Exposure to ‘The Troubles’ in Northern Ireland influences the presentation of Schizophrenia

The article reviewed here is By Dr Ciaran Mulholland and colleagues based at the Queen’s University of Belfast in Northern Ireland. The paper examines the relationship between presentation in schizophrenia and the suffering that has taken place in Northern Ireland during ‘the troubles’. This suffering can be seen from some of the quoted research showing that since the troubles began in 1968, in a population of 1.68 million, that more than 3700 people have been killed and 40,000 people injured. This suffering extends into other areas, not reflected in these figures. The aim of the paper is to look at one area in particular – the presentation of people with schizophrenia.

All patients with Schizophrenia in the Newtownabbey outpatient clinic were approached to take part in the study. This comprehensive approach reduces the risk of selection bias although this still remains as the patients themselves self-select when choosing to participate. 82/92 outpatients agreed to participate which is a high proportion further minimising self-selection bias and meaning the results should be more representative of a real-world clinical population.

Research psychiatrists looked through the case notes and discussed cases with the research lead whilst a research psychologist administered a number of clinical scales (Beck Depression Inventory, Beck Anxiety Inventory, Beck Hopelessness Scale, The Trauma History Questionnaire and the Dissociative Experiences Scale). Research psychiatrists administered the Brief Psychiatric Scale, the Calgary Depression Scale and the SANS (Scale for the Assessment of Negative Symptoms). Needless to say, this produced a large and very useful dataset.

There was a preponderance of men in the study (76.8% of the sample) which itself was quite a striking finding. Three-quarters of the group reported trauma of any type. These were categorised into five groups with 55% of the sample experiencing trauma in childhood. In adulthood, 52% experienced ‘general disaster related trauma’ whilst 41.5% experienced trauma related to ‘The Troubles’.

Both groups with ‘Troubles’ related trauma and non-Troubles related trauma scored higher on measures of anxiety, depression and the Dissociative Experiences Scale (all of these results were highly significant and involved using the Mann-Whitney test or chi-squared test). Intriguingly those with ‘Troubles-related’ trauma had more hospital admissions than those without any type of trauma. The authors conclude that this study is the first to look at the effects of civil strife on schizophrenia. The other interpretation was about the role of trauma in schizophrenia, which I believe to be a very important topic for future exploration. Previous research in the 1960’s has shown the importance of life events in precipitating psychosis and the authors draw attention to research showing that trauma can precipitate depression instead of a deterioration in psychosis.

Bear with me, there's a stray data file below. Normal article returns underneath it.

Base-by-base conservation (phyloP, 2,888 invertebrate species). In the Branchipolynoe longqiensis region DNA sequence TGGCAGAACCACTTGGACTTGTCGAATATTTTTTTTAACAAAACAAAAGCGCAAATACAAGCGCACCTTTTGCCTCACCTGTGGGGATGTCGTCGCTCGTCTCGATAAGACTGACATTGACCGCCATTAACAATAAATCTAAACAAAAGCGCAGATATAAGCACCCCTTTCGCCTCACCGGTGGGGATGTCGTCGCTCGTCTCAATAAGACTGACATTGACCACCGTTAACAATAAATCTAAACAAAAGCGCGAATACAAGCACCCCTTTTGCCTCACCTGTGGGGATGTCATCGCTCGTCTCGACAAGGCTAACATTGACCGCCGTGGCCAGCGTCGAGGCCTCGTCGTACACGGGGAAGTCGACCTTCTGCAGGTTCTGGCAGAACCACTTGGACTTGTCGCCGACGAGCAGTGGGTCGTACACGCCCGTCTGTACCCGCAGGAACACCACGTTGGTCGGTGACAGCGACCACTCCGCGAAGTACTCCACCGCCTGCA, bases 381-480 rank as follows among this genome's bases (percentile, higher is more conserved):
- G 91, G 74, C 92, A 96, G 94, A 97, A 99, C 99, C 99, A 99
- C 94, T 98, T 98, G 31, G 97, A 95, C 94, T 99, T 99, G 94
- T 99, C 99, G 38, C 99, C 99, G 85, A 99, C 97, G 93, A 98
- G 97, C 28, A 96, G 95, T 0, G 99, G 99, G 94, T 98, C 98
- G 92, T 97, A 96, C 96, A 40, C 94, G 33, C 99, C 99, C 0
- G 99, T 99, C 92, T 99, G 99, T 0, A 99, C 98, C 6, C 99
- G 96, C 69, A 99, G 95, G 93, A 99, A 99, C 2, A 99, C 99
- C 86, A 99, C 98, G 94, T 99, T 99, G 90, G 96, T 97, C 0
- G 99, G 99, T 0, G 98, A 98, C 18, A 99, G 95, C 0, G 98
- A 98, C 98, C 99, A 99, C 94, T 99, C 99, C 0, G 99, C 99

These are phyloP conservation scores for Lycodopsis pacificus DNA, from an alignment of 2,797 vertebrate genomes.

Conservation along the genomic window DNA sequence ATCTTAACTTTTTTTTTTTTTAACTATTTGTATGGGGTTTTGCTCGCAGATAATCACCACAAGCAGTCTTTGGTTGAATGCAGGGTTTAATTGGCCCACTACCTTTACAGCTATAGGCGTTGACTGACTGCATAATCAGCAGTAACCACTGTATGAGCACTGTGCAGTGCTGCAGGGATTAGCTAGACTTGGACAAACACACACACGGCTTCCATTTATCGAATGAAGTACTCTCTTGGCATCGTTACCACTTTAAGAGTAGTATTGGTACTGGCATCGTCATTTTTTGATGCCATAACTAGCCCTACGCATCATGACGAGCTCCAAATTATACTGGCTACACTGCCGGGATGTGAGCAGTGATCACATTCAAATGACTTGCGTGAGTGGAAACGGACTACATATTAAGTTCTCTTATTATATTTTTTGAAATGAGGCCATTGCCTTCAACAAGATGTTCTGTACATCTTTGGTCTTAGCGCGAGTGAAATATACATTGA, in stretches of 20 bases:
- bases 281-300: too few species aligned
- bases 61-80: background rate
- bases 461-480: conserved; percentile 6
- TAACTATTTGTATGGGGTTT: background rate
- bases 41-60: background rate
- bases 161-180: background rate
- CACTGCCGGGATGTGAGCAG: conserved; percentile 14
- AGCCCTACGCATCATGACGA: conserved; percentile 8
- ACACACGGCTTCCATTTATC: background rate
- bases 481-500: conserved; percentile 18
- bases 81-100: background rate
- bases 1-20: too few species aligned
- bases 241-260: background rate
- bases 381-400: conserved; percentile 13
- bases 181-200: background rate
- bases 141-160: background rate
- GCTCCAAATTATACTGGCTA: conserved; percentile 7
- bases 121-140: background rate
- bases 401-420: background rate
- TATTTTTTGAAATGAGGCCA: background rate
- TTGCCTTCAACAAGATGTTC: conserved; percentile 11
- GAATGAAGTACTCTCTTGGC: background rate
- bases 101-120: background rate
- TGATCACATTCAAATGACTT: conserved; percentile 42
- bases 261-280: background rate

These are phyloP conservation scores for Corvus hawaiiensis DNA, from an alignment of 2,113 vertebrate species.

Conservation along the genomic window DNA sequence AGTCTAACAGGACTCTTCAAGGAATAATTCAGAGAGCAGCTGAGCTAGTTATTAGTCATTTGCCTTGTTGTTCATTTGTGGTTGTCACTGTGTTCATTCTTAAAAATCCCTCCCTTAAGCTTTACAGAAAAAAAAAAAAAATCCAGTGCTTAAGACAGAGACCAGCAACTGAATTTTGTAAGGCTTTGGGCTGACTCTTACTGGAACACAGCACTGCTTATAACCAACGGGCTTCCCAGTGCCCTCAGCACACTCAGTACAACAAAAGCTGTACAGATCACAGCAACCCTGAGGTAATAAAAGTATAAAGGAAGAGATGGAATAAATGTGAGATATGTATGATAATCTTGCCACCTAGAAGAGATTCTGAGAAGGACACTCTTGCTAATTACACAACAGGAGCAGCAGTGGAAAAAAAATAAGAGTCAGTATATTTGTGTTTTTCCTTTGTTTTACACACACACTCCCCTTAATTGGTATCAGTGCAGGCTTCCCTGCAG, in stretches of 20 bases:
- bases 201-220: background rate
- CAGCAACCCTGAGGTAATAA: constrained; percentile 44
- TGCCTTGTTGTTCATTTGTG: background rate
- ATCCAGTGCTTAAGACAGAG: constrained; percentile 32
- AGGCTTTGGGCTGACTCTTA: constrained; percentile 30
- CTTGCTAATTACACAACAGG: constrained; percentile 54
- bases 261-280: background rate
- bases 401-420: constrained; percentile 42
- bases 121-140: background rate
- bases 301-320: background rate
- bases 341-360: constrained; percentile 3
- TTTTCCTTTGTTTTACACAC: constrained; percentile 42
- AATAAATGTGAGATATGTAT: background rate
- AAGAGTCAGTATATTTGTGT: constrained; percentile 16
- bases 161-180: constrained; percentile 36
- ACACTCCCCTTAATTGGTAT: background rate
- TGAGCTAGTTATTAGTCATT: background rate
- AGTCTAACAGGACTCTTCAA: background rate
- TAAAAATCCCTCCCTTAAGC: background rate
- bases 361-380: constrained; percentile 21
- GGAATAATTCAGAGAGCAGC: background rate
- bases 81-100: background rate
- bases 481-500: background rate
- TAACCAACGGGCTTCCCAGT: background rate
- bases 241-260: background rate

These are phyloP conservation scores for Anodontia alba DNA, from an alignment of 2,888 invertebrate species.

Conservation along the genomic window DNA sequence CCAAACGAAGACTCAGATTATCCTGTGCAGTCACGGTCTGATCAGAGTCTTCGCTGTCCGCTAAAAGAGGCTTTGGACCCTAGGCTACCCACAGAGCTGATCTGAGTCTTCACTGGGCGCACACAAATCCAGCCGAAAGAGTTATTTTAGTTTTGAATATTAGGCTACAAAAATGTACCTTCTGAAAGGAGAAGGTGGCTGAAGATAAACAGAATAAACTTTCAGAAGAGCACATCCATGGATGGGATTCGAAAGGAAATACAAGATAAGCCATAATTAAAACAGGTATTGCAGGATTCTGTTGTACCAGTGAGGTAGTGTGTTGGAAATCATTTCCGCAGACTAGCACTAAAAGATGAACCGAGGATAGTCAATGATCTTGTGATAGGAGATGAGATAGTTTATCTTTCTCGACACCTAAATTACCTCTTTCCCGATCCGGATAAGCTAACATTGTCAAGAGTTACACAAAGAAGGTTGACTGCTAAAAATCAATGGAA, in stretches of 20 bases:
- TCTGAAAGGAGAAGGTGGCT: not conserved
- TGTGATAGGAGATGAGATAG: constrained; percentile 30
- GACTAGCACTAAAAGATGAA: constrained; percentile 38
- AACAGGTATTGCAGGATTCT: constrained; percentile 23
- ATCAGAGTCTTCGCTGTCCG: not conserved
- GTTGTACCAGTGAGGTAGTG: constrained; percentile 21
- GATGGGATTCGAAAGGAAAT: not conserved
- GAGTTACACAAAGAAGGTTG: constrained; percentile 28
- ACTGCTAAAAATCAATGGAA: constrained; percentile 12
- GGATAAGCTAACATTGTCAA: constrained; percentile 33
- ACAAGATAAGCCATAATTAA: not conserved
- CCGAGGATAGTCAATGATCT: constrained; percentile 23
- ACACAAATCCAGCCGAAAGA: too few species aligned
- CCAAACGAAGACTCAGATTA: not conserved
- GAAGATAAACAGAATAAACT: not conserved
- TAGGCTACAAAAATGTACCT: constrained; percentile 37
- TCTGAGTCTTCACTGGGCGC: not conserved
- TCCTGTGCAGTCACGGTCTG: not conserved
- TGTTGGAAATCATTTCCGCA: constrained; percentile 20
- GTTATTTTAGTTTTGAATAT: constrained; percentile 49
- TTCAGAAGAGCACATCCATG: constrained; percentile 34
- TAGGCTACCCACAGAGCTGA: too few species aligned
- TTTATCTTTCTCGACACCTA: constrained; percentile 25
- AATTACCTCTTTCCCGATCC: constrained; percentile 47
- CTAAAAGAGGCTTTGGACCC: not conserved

I found the results of the study very interesting. There has to be some caution in interpreting the results given that this is a cross-sectional study (although the notes are examined retrospectively to confirm the  diagnosis). This means that the results are suggestive of association rather than causation. Nevertheless the results on the Dissociative Experiences Scale, if causal, would suggest that this type of response (dissociation) is proportional to a person’s history of traumatic experiences rather than being an innate mechanism of coping with anxiety. The other curious finding was that the history of ‘Troubles-related’ Trauma was more likely to lead to hospital admission when compared to ‘non-Troubles’ related trauma. Perhaps in these instances, the hospital environment is removed from ongoing trauma.

Another point is that there is emerging evidence to suggest that PTSD can result from small trauma accumulated over a period of time. This might include for instance hostility in the family or community and is probably more difficult to measure. Accounting for this may influence the comparison of the Trauma and non-Trauma groups in either direction. Other types of trauma may have occured pre-verbally (during development) although the trauma identified in the scales may be a general marker for the overall trauma experienced by the individual.

This is a good paper which drives forward the debate about the relationship of trauma and dissociation to schizophrenia as well as the impact of civil strife.


The comments made here represent the opinions of the author and do not represent the profession or any body/organisation. The comments made here are not meant as a source of medical advice and those seeking medical advice are advised to consult with their own doctor. The author is not responsible for the contents of any external sites that are linked to in this blog.


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